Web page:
A draft Bill was filed by the Government with the Polish Parliament on 10 April. The Bill proposes changes to the Polish Labour Code and related laws, mainly as regards 1) fixed term contracts and their termination, and 2) for the first time, the introduction of the concept of garden leave into the Labour Code.
Fixed term contracts
- There are no statutory limits on the duration of fixed term contracts, though certain restrictions have been imposed via caselaw.
- There are no limits on the number of fixed term contracts; however, entering into a third successive fixed term contract is considered akin to entering a permanent contract.
- The notice period for a fixed term contract is 2 weeks, if 1) the contract is for at least 6 months and 2) the contract provides for termination part way through (other than for summary dismissal).
- A fixed term contract may be concluded for a maximum of 33 months (whether as one or multiple contracts between the same parties). Any longer contract will convert into a permanent contract after that time.
- If more than 3 fixed term contracts are concluded the 4th shall count as a permanent contract. Bizarrely, that appears to be the position even if there is a break, perhaps of many years, between the 3rd and 4th contracts.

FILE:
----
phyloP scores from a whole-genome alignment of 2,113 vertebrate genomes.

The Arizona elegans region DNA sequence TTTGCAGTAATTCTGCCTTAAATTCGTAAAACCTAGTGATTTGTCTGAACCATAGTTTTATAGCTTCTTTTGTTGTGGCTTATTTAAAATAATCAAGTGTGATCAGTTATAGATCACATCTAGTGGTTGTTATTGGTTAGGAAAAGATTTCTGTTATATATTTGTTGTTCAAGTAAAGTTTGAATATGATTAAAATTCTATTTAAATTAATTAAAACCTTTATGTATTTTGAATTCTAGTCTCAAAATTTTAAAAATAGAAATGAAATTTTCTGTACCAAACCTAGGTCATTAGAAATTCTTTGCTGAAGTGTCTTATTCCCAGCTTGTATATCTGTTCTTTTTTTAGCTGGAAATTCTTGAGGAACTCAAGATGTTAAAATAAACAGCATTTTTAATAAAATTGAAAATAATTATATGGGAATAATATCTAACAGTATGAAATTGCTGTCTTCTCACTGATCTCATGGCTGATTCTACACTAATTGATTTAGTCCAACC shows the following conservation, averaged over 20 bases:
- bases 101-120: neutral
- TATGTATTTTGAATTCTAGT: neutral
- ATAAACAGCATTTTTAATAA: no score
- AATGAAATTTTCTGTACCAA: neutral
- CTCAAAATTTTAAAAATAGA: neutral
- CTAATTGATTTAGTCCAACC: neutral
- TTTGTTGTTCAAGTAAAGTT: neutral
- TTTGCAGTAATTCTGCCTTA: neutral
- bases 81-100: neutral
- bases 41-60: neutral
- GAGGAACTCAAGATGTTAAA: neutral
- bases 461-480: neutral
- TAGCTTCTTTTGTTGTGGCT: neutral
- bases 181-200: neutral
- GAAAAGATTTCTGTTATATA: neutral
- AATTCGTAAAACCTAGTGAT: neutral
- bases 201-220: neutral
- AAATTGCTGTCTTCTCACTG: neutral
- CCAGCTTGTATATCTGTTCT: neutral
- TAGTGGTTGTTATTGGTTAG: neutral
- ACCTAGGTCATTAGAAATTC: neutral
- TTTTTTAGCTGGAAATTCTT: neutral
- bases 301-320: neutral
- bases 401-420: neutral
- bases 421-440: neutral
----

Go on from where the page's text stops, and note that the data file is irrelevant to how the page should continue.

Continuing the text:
- The notice periods for fixed term contracts will be the same as for permanent contracts i.e. should depend on the length of service with the employer and be at least (i) 2 weeks – if employed for less than 6 months, (ii) 1 month – if employed for at least 6 months, (iii) 3 months – if employed for more than 3 years.
Currently “garden leave” is not expressly regulated in the Polish Labour Code but it is nonetheless widely accepted in practice. In general garden leave requires the employee’s consent. The proposed regulations authorise the employer to unilaterally release the employee from the obligation to perform work, i.e. send him on garden leave upon payment of his salary and any benefits regardless of his own views on the matter.